Exclusive: The Ritz-Carlton recently opened their second hotel of 2011 in Dubai to grand reception and ultimate luxury.
The Ritz-Carlton, Dubai International Financial Centre (DIFC) will not only welcome the world's most savvy financial executives, but a variety of visitors eager to see the "city within a city". Aside from offering a 3,000-bottle wine wall, the financial district's tallest waterfall and the largest ballroom in the area, the hotel hosts 341 rooms and 124 executive residents making it a mecca for elegance and opulent travel.
As if this opening wasn't grand enough, there's more to come for this luxury hotel group, including the opening of The Ritz-Carlton, Hong Kong - the tallest hotel in the world - next month.
In the meantime, I caught up with Pascal Duchauffour, VP-Europe, Middle East and Africa, The Ritz-Carlton Hotel Company, Bulgari Hotels & Resorts and The Edition Hotels, to get some insight into the Dubai hotel industry, the change in traveler expectations, and what's to come in the Middle East and beyond for this portfolio of hotels.Melanie Nayer
: The hotel industry in Dubai has seen a massive transformation in the past 5 years. How have you seen the industry change? What do you expect for the future?Pascal Duchauffour
: Dubai is still seeing growth in both the tourist and corporate travel sectors, although in a much more moderate pace than before. We are very fortunate in that the infrastructure and support from the region's leaders have enabled Dubai to flourish, making the city a very attractive option to holiday and do business.
Five years ago, there was no light rail transport, no largest mall in the Middle East, no Palm Island, no tallest tower in the world, no Terminal 3 at Dubai International Airport, and much less budget or mid-tier hotels. Now, Dubai has all of the above (including our new Ritz-Carlton in the financial district) and that has collectively helped to bring in a more diversified range of travelers.Nayer
: How has the traveler in Dubai changed over the years?Mr. Duchauffour
: Thanks to the efforts of the Dubai tourism authority and the increase in flights from many major air carriers, most notably Emirates Airlines with their new routes, Dubai is seeing an influx of travelers from emerging markets such as Russia, China, South America (Brazil and Argentina), and Spain. There are four airlines that fly non-stop between Beijing and Dubai (Emirates, Air China, China Southern and Hainan Air) and there are also non-stop flights from Dubai to far-reaching destinations such as Sao Paolo, Los Angeles, San Francisco and Sydney. All this bodes well for Dubai and The Ritz-Carlton Hotel Company.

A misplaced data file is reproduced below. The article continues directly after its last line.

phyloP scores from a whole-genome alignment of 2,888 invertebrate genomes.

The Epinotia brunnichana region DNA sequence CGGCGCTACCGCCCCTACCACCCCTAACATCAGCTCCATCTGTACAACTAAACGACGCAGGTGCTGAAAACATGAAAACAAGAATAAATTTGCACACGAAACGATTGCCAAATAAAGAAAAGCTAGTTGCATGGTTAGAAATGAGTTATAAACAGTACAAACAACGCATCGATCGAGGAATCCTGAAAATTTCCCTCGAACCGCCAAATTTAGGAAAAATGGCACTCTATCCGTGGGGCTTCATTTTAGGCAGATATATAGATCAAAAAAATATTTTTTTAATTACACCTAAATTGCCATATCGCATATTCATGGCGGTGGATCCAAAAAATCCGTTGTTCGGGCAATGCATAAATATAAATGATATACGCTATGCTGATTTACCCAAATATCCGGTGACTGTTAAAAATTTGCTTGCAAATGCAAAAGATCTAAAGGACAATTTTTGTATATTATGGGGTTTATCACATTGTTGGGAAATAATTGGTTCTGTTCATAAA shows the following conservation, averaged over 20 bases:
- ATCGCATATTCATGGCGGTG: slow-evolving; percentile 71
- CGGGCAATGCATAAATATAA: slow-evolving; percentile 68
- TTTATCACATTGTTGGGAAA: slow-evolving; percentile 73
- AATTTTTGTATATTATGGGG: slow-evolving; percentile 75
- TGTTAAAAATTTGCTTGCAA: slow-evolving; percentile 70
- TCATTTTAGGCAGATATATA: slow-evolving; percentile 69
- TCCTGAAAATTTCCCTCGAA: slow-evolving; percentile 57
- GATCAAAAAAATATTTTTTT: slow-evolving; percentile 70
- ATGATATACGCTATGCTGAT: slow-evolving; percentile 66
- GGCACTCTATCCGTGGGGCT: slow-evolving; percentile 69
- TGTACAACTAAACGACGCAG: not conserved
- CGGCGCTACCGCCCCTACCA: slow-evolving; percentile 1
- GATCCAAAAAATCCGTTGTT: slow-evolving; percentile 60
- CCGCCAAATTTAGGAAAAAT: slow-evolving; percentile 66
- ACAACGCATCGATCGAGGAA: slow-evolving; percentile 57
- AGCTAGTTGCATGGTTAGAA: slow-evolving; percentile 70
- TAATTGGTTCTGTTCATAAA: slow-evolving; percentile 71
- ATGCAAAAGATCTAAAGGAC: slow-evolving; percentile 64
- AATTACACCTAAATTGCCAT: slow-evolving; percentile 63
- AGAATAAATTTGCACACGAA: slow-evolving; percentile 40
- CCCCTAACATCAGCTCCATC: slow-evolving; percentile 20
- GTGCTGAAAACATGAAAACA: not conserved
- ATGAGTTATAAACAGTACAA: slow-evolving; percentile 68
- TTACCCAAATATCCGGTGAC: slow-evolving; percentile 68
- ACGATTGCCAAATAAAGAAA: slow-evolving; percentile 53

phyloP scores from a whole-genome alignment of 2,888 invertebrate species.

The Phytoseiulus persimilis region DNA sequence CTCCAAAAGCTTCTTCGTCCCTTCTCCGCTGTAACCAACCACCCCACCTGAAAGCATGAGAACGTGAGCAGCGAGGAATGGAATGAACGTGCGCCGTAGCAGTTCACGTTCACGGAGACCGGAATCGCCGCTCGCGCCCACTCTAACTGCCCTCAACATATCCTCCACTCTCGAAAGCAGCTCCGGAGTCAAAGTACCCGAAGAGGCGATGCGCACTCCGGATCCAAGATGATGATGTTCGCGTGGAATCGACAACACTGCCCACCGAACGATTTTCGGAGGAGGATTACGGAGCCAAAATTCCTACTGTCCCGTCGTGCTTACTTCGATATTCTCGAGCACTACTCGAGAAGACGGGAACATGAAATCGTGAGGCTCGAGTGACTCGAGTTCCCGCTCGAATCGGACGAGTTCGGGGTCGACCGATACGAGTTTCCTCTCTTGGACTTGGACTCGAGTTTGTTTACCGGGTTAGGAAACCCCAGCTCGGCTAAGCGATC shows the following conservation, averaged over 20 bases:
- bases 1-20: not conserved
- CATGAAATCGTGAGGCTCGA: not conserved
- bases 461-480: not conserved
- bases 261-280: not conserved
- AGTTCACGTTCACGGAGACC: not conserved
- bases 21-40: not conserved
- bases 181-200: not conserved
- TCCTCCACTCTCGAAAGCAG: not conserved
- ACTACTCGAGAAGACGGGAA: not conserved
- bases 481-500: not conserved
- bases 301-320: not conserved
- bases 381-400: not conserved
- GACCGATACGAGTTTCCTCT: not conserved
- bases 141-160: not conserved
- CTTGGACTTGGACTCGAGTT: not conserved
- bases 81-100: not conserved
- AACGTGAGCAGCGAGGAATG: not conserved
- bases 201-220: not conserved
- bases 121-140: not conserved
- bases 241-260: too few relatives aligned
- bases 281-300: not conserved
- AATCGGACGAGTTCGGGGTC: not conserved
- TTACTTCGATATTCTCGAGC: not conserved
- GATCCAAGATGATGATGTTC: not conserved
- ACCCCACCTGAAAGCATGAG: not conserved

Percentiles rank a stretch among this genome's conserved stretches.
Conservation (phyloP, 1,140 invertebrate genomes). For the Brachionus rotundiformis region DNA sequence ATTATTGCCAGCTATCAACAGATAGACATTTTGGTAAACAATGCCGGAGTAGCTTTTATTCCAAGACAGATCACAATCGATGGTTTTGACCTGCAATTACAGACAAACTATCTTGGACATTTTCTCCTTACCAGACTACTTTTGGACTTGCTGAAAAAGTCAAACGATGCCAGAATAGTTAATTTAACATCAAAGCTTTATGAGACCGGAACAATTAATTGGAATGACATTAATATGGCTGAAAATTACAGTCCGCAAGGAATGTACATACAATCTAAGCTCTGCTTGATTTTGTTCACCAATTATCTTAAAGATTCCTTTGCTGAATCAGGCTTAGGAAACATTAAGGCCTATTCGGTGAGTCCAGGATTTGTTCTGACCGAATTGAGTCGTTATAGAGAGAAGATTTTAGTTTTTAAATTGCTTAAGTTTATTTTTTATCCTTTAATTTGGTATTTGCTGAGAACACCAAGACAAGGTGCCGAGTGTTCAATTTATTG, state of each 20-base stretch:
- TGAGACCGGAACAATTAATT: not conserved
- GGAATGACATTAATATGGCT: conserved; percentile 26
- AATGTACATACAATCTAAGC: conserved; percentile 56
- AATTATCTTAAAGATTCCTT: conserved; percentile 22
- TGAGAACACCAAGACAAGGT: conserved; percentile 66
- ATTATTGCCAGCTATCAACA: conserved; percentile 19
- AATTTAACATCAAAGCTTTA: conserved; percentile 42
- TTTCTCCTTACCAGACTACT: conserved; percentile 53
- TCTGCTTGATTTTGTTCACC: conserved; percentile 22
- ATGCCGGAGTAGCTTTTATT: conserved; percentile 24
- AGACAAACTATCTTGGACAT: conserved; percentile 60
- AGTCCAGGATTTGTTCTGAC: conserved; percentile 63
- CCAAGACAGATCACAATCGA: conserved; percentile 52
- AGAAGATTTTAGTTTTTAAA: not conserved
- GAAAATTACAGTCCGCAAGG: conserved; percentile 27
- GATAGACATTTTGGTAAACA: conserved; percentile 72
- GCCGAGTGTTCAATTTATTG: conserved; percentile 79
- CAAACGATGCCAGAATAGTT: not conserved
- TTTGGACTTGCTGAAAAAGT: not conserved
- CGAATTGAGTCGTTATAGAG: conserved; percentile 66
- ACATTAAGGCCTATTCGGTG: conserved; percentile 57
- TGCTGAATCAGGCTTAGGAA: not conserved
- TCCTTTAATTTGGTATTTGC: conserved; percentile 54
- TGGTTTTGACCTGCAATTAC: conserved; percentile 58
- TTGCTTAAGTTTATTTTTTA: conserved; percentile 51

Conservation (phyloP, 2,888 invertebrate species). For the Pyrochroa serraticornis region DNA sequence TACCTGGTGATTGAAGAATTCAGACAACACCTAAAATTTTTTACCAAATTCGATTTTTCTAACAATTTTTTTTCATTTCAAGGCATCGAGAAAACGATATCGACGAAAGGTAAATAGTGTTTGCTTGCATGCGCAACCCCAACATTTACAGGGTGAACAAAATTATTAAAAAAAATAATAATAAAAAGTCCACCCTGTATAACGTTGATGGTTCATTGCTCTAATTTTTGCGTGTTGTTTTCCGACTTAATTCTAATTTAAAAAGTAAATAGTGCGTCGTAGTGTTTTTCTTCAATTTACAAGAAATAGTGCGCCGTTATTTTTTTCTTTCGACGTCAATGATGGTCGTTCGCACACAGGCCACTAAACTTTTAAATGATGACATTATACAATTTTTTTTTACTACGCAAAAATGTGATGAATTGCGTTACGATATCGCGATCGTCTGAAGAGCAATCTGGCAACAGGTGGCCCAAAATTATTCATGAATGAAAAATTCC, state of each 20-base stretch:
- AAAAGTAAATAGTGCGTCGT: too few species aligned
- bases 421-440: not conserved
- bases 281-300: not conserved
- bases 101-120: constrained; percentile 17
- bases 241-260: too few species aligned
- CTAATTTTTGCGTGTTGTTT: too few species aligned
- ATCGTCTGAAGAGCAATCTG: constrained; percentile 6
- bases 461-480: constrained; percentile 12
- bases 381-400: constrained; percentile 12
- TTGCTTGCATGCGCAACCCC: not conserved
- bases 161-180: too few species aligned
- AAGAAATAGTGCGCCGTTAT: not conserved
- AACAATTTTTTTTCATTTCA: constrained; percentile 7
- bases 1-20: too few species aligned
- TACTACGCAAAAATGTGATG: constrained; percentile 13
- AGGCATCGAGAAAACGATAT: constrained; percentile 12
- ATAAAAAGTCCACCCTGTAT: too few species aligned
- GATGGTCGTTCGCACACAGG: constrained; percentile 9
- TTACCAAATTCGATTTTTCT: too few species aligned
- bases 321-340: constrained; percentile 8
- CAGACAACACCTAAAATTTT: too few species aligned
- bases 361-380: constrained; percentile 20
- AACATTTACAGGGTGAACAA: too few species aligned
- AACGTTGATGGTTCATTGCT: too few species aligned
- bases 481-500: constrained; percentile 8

We have learned that some of these travelers are aspirational travelers; they know their brands, they understand luxury, and they are now more interested in unique, experiential holidays. They want to be more engaged in the local culture and be involved in activities that go beyond the traditional hotel or resort stay. We found that there is a higher level of sophistication, and higher expectations, because our guests travel more frequently and to new destinations. So there is an evolution--a constant revolution of new expectations that The Ritz-Carlton is always anticipating and meeting - we can't sit still for a moment.
One of our challenges is that The Ritz-Carlton is probably more known as a traditional luxury brand because it's the most mature luxury brand in the market. But that expression probably is tied to the perception that Ritz-Carlton offers "inaccessible" luxury, and that's a stereotype that we're trying to move away from. If The Ritz-Carlton as a brand is going to be relevant to our customers in the future, we must balance traditional luxury -- or what would have been thought luxurious 20 years ago -- with how luxury is executed today, which is quite different. Today, the role of style and design is far greater than it was 20 years ago.
If I cast my eye across the lobby of any Ritz-Carlton hotels in the early 80's or even the 90's, it's likely that most guests would have been mature, formally dressed, and male. Today's guests are much more diverse -- younger, more casually elegant, and less formal. There are also many more women guests, as well as more families.
To reach these newer generation of our guests, e-commerce and social media marketing are now an integral part of the overall brand strategy for the group for the coming years. We are now engaged with them on Twitter and soon, The Ritz-Carlton, DIFC will be the first hotel outside of North America in our company to have its own Facebook page.Nayer
: Now that Ritz-Carlton has two hotels in Dubai, what are your expansion plans?Mr. Duchauffour
: In the Middle East, we recently opened The Ritz-Carlton, Dubai International Financial Centre in January that will complement our existing beachfront resort, and later this year, we hope to welcome guests to our new golf club in Palm Hills, Cairo (the first to be managed by The Ritz-Carlton.)Nayer
: What is the future for Ritz-Carlton, Bulgari and Edition hotels in Dubai and Middle East? Mr. Duchauffour
: Future sites under consideration and where I would like to see a Ritz-Carlton are Egypt, Kuwait City (Kuwait,) Riyadh and Jeddah (both in Saudi Arabia,) Muscat (Oman,) Abu Dhabi (UAE,) and Beirut (Lebanon.) We are also
open to key locations in Morocco and Jordan.Melanie Nayer is a hotel reviewer and expert on luxury travel around the world. She has covered all aspects of hotels including corporate restructures, re-branding initiatives, historical aspects and the best of the best in luxury hotels around the world. Melanie writes a weekly exclusive column for 4Hoteliers.com